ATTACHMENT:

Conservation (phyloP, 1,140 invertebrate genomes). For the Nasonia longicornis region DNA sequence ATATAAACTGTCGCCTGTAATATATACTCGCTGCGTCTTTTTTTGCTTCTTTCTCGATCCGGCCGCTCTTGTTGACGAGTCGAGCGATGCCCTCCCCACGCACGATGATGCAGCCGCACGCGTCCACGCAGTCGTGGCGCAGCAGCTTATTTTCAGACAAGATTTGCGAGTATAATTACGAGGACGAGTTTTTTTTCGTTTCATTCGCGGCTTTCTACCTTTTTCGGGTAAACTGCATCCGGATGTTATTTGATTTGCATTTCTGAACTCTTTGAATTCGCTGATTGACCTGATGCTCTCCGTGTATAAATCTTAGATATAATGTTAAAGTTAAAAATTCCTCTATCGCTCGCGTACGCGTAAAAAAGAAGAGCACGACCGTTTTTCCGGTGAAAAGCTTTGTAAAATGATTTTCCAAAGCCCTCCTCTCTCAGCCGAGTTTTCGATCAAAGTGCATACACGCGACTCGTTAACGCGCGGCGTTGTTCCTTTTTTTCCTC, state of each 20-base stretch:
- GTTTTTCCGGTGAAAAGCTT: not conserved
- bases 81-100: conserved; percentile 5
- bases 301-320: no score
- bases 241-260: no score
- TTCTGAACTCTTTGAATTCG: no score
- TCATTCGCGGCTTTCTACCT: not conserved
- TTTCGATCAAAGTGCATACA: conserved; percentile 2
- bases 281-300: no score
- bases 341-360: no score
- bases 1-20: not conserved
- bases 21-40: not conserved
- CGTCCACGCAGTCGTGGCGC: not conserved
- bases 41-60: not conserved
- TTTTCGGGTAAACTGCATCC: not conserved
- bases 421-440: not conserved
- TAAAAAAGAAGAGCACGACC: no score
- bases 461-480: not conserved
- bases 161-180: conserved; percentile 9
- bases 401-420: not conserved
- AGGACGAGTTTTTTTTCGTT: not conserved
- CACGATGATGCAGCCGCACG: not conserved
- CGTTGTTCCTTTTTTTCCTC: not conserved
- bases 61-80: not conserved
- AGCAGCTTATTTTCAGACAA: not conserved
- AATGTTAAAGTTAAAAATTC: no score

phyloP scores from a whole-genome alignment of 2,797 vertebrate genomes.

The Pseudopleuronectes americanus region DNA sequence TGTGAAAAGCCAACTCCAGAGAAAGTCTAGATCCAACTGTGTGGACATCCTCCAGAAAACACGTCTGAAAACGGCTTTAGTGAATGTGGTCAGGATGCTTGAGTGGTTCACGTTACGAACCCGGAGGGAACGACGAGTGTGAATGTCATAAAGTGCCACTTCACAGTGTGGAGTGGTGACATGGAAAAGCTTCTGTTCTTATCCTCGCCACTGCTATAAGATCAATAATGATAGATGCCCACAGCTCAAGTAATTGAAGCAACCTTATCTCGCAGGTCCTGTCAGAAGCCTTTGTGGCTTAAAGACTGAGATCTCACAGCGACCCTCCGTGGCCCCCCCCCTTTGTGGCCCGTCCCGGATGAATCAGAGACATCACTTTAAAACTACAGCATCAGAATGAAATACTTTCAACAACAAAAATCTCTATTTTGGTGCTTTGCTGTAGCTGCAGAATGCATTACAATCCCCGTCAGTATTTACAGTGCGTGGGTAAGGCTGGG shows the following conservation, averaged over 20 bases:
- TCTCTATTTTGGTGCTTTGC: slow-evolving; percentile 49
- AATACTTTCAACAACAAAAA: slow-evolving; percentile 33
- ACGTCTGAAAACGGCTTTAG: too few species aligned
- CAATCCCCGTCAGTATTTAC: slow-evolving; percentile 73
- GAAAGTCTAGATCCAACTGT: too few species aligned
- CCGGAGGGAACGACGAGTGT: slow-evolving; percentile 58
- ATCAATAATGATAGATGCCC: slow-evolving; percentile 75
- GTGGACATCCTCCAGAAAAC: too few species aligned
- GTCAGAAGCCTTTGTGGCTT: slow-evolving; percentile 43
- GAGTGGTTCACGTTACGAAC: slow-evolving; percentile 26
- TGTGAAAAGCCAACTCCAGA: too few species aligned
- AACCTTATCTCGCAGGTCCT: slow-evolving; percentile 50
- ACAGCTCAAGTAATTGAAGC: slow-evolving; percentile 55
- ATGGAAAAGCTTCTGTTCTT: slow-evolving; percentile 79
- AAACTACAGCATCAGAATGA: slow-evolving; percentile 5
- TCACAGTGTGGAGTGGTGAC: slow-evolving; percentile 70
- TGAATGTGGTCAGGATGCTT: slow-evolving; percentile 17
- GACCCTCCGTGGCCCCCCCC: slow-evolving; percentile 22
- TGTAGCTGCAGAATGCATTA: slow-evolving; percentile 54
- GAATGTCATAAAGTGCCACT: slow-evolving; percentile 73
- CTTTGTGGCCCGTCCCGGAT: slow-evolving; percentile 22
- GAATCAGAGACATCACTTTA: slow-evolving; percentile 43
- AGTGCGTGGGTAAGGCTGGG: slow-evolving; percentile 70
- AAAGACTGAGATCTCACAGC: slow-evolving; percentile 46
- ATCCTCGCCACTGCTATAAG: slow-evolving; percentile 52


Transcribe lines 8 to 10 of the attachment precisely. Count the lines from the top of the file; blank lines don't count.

- TTTCGATCAAAGTGCATACA: conserved; percentile 2
- bases 281-300: no score
- bases 341-360: no score